Hey, what about the Democratic debate on ABC the other night? I know that Charles Gibson and George Stephanopoulos are being raked over the coals in many quarters for their line of questioning which tended toward the muckraking end of the spectrum. To be fair, I have seen Democrats taking umbrage with them not just for the questions asked of Senator Obama, but also for some of the questions they asked of Senator Clinton, too. It's nice to see Democrats united about something again.
I agree that the time might have been better spent discussing real issues and delving into the actual nuts and bolts of some of the ideas that have been floated. However, people are people and if voters are genuinely concerned about a candidate's truthfulness because of repeated misstatements on the campaign trail; or if comments about small town voters need to be better explained for a large television audience, it may be uncomfortable for the candidates (and their supporters), but it is probably better to address those problems candidly than to let them lie around like unexploded IEDs.
Democratic partisans should also remember that the debate audience includes the entire American public, not simply people who by nature wish Senator Obama or Senator Clinton well. If there are rumors, even unfounded rumors, about someone's patriotism because of a ludicrous flag pin controversy, or other things circulating that could hurt a candidate in the general election, a candidate should address them at some point to put them to rest. Whether such rumors should have been trotted out in a national forum is, well, debatable, but they were. Some of the subjects brought up have probably already been thoroughly aired as well.
Certainly Senator Obama was roughed up a bit in the first 45 minutes of the debate. He seemed unaccustomed to hard questions from the press and unprepared when there were equally hard follow-up questions. Clinton supporters have been claiming for months that Senator Obama has been treated with kid gloves by the media. The gloves apparently came off Tuesday night, at least at the debate.
Since the debate Senator Obama has been making lemonade out of lemons. (My interpretation, of course.) He's been asserting that he and his campaign offer a better alternative to the harsh tone, the "attack" politics and trivial issues that were on display at the debate.
The Washington Post quotes him in "Obama Looks To Turn Debate Into a Victory":
"Washington hasn't gotten the news yet that people want something different," the senator from Illinois told an audience at a campaign rally in Raleigh. "Last night we set a new record. It took us 45 minutes . . . before we heard about health care. Forty-five minutes before we heard about Iraq. Forty-five minutes before we heard about jobs. That's how Washington is."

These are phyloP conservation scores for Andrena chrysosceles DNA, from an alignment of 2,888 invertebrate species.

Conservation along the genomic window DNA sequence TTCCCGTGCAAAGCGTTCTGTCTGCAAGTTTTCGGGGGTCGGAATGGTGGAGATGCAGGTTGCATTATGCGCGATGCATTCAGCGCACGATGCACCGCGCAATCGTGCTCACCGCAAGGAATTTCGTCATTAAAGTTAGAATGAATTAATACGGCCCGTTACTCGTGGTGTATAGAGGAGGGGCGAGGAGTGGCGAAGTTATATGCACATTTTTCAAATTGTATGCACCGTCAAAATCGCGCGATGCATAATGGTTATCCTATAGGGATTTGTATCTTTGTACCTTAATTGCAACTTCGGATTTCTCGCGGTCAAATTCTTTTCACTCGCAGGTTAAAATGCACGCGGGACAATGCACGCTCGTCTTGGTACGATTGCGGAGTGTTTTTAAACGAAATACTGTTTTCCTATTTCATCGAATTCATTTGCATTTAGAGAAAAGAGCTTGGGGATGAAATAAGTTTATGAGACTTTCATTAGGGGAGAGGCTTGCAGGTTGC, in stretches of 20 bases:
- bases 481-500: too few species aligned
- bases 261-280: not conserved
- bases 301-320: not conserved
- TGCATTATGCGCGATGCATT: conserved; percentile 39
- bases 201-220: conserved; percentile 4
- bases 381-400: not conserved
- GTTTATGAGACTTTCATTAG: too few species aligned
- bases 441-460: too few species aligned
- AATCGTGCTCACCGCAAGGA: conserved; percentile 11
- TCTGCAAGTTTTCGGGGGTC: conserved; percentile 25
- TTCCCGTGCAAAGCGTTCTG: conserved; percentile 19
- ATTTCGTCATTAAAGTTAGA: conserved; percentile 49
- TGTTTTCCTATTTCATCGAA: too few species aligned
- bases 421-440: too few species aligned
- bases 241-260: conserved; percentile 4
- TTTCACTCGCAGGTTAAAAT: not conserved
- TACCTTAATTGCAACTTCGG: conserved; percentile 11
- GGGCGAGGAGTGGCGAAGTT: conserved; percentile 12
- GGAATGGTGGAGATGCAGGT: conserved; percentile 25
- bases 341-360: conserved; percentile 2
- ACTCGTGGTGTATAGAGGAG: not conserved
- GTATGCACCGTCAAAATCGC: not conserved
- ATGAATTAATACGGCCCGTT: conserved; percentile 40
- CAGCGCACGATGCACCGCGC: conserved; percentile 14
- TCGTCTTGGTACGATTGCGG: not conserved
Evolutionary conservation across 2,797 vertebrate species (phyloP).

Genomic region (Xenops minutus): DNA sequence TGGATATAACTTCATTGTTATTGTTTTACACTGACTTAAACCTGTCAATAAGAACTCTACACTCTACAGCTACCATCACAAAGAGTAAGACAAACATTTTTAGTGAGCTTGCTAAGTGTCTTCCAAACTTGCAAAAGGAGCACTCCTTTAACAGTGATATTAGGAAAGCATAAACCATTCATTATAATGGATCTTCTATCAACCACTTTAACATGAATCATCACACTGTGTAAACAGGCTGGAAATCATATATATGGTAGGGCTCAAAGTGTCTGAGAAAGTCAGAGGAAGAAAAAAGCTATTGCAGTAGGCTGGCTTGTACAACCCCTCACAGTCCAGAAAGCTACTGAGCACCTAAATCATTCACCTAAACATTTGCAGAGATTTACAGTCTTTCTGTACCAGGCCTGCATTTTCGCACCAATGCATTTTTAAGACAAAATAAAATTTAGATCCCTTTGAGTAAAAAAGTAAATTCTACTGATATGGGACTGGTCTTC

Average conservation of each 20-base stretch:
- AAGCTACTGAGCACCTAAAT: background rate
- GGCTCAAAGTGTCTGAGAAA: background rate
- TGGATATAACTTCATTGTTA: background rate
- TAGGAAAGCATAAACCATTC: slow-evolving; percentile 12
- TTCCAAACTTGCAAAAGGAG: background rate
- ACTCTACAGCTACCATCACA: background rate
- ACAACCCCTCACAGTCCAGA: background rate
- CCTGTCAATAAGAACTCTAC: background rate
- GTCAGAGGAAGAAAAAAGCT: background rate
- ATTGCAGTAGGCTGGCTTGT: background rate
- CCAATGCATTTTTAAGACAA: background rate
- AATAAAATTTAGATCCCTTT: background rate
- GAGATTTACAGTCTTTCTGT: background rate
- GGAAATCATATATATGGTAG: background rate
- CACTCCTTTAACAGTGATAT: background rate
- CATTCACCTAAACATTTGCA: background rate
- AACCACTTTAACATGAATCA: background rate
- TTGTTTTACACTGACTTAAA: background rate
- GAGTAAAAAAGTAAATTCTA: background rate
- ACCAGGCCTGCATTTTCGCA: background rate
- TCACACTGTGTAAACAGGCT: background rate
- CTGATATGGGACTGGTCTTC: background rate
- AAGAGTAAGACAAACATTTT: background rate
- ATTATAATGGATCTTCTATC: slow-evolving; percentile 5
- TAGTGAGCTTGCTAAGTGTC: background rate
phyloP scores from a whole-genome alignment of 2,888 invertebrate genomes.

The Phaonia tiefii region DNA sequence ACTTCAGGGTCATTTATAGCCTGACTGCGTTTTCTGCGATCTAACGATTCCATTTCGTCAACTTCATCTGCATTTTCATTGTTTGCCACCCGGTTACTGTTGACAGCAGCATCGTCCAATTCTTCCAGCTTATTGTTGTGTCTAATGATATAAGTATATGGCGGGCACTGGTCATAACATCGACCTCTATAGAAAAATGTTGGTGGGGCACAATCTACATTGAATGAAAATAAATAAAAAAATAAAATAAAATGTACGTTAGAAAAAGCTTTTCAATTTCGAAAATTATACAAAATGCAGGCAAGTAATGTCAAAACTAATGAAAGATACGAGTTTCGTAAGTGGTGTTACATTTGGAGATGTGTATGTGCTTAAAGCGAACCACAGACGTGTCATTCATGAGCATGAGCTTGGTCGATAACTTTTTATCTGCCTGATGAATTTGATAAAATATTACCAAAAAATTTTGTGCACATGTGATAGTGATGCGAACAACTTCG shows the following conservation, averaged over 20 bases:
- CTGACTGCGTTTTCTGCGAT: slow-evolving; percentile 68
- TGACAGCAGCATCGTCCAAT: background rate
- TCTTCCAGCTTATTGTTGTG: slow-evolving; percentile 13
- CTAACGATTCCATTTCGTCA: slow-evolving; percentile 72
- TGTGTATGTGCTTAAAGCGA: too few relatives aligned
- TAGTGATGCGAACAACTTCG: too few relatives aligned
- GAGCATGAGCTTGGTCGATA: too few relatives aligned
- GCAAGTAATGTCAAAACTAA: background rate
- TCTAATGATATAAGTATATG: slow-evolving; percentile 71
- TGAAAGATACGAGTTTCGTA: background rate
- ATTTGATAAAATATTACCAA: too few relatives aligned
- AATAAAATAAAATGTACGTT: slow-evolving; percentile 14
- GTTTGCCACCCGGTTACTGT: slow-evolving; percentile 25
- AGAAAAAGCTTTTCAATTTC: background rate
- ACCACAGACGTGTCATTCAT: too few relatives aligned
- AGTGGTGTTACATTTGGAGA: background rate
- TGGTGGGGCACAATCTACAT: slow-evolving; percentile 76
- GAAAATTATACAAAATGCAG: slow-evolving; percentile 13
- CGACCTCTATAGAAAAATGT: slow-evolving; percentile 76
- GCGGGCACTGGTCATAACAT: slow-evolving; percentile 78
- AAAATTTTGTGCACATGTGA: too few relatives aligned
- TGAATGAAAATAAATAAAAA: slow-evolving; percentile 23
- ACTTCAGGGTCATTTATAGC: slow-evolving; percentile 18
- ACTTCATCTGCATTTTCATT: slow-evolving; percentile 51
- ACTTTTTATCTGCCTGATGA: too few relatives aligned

However, in classic Obama style, after talking about wanting to move beyond attack politics, he goes after Senator Clinton.
Again, from the Washington Post:
In Thursday's narrative, Obama saw Clinton's performance as a metaphor for the kind of politics he wants to move beyond.
He called Washington a town of "gotcha games," "anything goes" and "slash-and-burn politics." Clinton, he said, "looked in her element" on the stage at the National Constitution Center in Philadelphia as he grappled with uncomfortable questions.
The crowd erupted. "That's her right, to twist the knife a little bit," Obama continued. "That's how our politics has been taught to be played."
It's this kind of sleight-of-hand that annoys Clinton supporters: when Senator Obama claims to be above the fray and goes on to take shots at Senator Clinton with exactly the kind of old style political attacks he claims to abhor. It's also a little disingenuous to blame Senator Clinton for the questioning he received from Gibson and Stephanopoulos. Certainly Senator Clinton says similar things during her campaign appearances but she is not campaigning on the idea of changing the political landscape or claiming to be a new kind of "post-partisan" politician.
I would also point out that it's fine to embrace the idea of a kinder, gentler campaign, but Republicans will not campaign that way, as Senator Obama surely knows. He told his audience in Raleigh that "If Republicans come at me, I will come right back at them." He will have to perform better than he did at the debate in Philadelphia. Likewise, should Senator Obama become president, the rest of the world is not likely to refrain from attack politics and trivial issues. If he thinks Gibson and Stephanopoulos packed a punch, wait until he has to deal with some real baddies.
Senator Obama and his supporters may believe with some justification that he was treated harshly during ABC's debate earlier this week. However, it is time that the media, in general, begins holding Senator Obama to the same standard it has for Senator Clinton. If he does win the nomination he will face what is usually called "the Republican attack machine." It will make the knocks he's taken from the Clinton campaign look like playground stuff. If he becomes president he can expect a press corps that will sooner or later ask tough questions -- even with George W. Bush the media eventually asked real questions. No candidate should get a free ride, not even Senator Obama.